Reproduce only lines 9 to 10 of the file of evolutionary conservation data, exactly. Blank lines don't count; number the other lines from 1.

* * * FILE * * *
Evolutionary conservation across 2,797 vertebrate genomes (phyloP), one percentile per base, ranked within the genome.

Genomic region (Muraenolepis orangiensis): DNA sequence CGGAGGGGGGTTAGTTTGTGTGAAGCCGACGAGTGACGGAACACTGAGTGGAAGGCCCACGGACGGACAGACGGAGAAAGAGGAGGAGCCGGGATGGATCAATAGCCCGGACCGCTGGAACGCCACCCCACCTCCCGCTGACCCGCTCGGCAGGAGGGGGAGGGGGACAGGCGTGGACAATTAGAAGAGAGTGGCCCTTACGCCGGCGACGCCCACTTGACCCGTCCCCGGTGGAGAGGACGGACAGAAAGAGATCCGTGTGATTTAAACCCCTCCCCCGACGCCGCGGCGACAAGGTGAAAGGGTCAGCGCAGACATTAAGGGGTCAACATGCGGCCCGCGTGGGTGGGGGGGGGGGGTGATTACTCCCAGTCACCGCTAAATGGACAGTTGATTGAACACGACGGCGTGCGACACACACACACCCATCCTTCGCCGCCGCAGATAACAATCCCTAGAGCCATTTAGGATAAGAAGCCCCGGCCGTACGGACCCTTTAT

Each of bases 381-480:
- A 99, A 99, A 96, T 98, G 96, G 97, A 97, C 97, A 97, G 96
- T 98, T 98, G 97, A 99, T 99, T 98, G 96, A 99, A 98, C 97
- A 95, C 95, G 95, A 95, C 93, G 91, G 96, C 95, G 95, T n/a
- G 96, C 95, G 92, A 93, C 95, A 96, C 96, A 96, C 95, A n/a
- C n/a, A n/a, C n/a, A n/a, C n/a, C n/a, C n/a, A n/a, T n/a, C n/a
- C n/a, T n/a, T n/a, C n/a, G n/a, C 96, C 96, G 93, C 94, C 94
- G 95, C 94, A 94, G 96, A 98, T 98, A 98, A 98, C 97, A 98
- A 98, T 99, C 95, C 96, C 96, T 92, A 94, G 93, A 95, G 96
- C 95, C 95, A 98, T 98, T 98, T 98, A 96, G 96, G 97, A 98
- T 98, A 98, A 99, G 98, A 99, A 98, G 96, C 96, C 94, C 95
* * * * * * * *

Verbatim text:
- C n/a, T n/a, T n/a, C n/a, G n/a, C 96, C 96, G 93, C 94, C 94
- G 95, C 94, A 94, G 96, A 98, T 98, A 98, A 98, C 97, A 98